What would your preference be Maniak, personally I'm in favor of the Duff lift (3.5" springs with spacer) with duff brackets and the 6" skyjacker springs, cut/turned beams, f-250 shock mounts and extended Radius arms. Its about the same flex as it was with the Duff springs.
 






The duff 3.5" springs with spacers worked really well for me but I wanted more. Since the spacer wasn't a spring, it meant it wouldn't droop as far as it could if I had a long enough spring. Same for stuff, the spacer doesn't compress BUT, we could already hit the airbox with the tire at full stuff.

Also, Keep in mind, the Duff spring is a progressive rate spring and it rides much different than a constant rate spring. We were getting much more initial travel from the duff spring. The Current springs (skyjacker) make the front end feel more planted at speed.

The Skyjacker springs I have up front now are a little stiffer than I want (400+ ppi IIRC). I'm going to see if they soften up with some more miles/wheeling but I don't think they will. I will probably end up switching to some non TTB springs that are in the mid 300's ppi.

If you don't want to deal with drop brackets the cut/turn will let you run the lift without using drop brackets, but if you already have drop brackets I don't think the cut/turn is worth the extra money for most people.

The f-250 shock mounts is a must if you want more flex. Otherwise you just can't get a long enough shock in there...

Same with the extended RA. You don't need Ballistic joints on them but you really do need extended RAs to get nice flex.

~Mark
 






Hey Maniak, out of curiosity, do the Duff Shock mount brackets allow for a big enough shock to keep from inhibiting the droop? I haven't see the F-250 shock mounts before (although I'll bet a quick search will bring it up) and would like to get your opinion on how the match up to the Duff shock mounts.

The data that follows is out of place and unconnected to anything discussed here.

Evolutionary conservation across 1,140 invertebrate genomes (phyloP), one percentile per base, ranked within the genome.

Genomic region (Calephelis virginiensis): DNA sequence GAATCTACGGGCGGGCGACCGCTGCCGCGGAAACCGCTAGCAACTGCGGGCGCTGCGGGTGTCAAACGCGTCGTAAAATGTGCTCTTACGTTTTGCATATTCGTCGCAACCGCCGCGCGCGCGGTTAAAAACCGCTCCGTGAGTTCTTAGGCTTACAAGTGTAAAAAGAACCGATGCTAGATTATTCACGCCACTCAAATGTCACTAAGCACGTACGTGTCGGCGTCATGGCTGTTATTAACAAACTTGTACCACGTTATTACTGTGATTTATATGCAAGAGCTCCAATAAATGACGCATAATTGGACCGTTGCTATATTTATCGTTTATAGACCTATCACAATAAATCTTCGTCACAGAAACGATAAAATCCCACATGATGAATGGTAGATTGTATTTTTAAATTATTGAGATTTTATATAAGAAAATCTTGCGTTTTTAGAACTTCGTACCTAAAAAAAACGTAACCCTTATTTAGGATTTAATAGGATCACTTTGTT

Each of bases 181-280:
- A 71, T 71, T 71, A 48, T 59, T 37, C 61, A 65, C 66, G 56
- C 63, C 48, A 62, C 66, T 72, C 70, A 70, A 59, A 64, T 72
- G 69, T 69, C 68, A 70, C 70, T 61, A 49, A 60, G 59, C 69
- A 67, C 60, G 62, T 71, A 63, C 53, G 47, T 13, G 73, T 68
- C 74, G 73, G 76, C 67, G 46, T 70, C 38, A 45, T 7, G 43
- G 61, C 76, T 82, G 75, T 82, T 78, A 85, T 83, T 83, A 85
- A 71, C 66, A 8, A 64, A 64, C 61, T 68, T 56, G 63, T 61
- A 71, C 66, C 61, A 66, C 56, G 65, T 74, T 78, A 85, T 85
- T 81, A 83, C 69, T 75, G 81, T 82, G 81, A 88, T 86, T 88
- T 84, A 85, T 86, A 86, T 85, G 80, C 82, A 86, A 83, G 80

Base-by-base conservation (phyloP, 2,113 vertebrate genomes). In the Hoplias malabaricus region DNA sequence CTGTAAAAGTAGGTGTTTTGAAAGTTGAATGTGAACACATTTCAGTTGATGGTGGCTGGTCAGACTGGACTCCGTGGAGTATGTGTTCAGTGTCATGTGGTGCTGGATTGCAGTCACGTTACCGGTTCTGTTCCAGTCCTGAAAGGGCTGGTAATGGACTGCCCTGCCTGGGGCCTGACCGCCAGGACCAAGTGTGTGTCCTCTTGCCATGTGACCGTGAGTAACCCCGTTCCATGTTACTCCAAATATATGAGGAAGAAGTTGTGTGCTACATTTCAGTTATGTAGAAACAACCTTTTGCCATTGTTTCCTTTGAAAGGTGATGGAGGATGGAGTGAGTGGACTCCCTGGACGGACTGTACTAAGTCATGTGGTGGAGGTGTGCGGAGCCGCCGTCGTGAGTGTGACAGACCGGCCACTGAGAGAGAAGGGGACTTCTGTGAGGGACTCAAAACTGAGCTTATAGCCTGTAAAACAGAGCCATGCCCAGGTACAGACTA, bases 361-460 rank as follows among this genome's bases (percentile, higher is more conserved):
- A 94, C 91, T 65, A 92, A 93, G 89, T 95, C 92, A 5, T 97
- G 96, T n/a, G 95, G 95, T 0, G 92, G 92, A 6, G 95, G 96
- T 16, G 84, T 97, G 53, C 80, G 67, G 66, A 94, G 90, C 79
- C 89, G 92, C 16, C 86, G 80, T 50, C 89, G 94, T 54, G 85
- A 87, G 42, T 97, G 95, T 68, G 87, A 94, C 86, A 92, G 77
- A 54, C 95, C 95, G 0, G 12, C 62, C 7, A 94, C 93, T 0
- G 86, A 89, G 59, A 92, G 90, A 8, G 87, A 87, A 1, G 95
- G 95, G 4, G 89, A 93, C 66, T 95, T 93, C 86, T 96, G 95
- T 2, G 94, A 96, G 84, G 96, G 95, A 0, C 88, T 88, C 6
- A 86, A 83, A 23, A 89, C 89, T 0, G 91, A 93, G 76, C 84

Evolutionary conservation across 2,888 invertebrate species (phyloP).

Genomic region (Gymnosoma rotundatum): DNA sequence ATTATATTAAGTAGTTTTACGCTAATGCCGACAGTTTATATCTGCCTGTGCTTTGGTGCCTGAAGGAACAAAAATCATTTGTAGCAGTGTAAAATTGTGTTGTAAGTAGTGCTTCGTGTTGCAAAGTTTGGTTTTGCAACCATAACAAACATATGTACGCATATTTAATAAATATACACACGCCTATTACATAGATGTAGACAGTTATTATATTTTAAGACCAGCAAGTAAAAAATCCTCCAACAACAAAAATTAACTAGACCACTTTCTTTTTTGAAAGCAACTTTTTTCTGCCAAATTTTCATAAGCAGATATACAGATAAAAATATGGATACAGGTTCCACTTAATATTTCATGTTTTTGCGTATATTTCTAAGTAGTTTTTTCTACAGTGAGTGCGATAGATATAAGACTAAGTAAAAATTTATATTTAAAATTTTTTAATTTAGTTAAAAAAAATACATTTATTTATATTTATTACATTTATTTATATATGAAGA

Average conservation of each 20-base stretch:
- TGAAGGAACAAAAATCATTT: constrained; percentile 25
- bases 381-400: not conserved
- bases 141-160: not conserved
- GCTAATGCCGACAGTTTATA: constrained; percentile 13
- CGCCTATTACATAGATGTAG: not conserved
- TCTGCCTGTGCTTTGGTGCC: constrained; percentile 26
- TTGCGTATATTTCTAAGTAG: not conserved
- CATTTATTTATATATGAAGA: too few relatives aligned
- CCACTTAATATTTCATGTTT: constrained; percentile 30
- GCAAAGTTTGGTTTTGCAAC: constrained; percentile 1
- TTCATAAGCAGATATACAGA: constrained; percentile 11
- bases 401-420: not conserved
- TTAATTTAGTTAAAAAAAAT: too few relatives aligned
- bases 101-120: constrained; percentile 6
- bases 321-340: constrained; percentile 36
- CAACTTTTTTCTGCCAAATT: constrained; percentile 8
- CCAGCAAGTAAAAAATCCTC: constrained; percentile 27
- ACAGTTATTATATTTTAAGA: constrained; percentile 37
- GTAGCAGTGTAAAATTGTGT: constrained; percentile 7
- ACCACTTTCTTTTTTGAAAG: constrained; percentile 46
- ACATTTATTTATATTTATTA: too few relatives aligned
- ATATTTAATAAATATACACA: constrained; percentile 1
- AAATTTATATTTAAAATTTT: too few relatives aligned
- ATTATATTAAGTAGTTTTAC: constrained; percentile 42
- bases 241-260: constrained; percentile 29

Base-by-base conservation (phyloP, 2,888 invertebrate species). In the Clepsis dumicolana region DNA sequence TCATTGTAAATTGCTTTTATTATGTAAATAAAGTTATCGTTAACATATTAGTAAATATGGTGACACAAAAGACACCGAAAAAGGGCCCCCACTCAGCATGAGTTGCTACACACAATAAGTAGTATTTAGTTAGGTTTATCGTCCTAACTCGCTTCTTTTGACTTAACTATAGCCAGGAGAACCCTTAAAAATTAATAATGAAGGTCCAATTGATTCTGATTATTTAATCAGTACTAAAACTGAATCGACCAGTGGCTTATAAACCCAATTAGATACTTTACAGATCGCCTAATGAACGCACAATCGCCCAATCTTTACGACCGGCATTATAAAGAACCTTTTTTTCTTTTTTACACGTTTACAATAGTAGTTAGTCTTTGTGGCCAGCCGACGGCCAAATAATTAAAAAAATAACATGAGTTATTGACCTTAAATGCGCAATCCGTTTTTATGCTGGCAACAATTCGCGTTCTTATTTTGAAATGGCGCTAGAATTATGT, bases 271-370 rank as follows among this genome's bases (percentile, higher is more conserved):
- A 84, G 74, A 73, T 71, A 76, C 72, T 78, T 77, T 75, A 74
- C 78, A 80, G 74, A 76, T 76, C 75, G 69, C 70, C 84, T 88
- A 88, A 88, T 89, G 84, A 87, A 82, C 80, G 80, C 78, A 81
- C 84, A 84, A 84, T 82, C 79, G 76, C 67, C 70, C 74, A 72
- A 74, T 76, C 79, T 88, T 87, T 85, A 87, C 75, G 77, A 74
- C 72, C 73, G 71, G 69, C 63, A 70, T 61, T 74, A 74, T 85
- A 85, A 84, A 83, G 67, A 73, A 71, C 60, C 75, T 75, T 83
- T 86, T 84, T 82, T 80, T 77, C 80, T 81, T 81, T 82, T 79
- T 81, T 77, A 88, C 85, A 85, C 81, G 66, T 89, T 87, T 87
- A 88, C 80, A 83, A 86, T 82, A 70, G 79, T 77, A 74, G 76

DSCN2972.jpg


Thanks!
 












Ok so since I work for Min. wage you would recommend the Duff, am i correct?
 






Ok so since I work for Min. wage you would recommend the Duff, am i correct?

Duff is the most expensive kit on the market.but i would say its the best on the market also;)
 






Ok so min wage, what would ya'll recommend?
 






Ok so min wage, what would ya'll recommend?

I don't know now you can even afford gas on min wage!!think it would be easier if you post the price range that your expecting to spend.
 






JD has different pricing levels on their kits. You can spend around $600 or as much as $1700 IIRC.

For what you're wanting to do, I'd probably suggest going for a Stage 2 5.5" kit and do a SOA with your stock springs on the rear. Be sure you get the dual-purpose spring buckets that will accept an early Bronco or F-150 coil if you want to get away from the crazy-stiff TTB-type coils though, their normal single-use buckets will only accept a stiff TTB coil.

Of course if you're handy with a welder, you could build a lot of stuff yourself saving a ton of cash (big one being the extended radius arms). I have around $700 wrapped up in mine and that includes a custom steering setup as well (which is absolutely required if you want to maintain decent street manners with any flexier coils).

Last, I would say stick with the stock beam geometry if speed-running isn't it's primary use (sounds like it won't be), your stability on off-camber hillclimbs and sidehills should be better (less track narrowing/jacking).


What you're after sounds a lot like what my BII build is, maybe you can grab some ideas for yours from mine (link in sig below).

\/ \/